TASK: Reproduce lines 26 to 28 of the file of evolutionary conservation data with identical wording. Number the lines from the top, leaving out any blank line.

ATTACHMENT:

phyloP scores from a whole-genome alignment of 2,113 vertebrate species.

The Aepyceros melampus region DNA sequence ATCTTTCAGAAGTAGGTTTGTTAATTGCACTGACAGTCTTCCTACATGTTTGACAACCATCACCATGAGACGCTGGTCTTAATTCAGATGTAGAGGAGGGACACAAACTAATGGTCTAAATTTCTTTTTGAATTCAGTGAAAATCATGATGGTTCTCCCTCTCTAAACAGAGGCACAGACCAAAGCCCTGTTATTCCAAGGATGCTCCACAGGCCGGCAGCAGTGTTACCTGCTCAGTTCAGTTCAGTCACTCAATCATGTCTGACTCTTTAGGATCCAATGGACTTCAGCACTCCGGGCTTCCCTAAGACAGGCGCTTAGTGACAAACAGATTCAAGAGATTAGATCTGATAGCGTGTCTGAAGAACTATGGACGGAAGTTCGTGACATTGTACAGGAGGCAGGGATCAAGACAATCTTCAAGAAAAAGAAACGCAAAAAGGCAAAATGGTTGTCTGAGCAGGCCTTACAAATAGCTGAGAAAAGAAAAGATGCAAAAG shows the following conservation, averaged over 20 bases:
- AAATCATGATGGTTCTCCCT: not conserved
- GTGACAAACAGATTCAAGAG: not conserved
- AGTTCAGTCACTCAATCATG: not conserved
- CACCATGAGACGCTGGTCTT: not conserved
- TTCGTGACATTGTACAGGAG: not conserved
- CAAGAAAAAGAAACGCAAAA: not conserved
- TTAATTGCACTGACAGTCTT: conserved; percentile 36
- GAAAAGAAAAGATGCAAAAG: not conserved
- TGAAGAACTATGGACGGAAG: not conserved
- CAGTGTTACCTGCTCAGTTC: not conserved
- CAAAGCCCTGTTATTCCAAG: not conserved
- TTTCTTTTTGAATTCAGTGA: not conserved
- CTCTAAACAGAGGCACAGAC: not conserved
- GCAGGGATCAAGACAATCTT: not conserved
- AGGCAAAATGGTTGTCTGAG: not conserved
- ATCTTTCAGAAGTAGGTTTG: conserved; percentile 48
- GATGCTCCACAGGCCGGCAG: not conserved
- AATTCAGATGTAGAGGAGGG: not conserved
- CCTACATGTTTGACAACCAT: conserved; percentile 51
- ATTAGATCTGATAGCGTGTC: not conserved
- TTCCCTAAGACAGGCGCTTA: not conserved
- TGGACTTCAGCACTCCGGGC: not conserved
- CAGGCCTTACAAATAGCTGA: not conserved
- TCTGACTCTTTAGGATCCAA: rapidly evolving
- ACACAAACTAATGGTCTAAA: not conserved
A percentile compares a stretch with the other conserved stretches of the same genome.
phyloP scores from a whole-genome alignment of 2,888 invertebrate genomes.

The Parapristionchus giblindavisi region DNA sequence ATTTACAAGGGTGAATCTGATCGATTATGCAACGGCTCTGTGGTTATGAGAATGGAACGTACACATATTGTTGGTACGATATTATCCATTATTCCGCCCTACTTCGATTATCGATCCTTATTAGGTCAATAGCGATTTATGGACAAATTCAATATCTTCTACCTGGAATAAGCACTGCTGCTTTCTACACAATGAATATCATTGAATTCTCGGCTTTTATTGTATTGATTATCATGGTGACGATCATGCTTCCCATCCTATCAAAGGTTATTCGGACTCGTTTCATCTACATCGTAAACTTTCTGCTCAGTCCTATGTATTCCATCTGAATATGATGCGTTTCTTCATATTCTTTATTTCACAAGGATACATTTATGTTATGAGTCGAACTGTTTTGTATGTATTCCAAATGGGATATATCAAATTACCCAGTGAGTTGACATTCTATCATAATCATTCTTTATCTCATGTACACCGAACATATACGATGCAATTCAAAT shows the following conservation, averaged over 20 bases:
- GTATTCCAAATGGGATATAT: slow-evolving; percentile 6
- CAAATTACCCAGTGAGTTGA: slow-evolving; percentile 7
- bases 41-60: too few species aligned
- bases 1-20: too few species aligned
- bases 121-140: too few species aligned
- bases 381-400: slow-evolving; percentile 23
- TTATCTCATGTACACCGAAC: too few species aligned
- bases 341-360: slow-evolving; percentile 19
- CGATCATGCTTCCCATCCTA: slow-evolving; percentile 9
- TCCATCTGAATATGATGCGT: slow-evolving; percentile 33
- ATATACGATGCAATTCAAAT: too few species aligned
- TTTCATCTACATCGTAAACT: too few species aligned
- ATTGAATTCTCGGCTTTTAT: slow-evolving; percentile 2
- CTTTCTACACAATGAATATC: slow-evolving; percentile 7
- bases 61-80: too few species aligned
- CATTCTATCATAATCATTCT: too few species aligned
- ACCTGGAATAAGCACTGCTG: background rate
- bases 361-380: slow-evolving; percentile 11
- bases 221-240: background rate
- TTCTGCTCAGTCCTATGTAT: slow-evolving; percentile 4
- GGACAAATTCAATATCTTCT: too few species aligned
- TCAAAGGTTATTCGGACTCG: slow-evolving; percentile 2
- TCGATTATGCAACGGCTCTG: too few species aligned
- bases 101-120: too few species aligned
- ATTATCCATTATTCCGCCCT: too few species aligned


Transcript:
- TCTGACTCTTTAGGATCCAA: rapidly evolving
- ACACAAACTAATGGTCTAAA: not conserved
A percentile compares a stretch with the other conserved stretches of the same genome.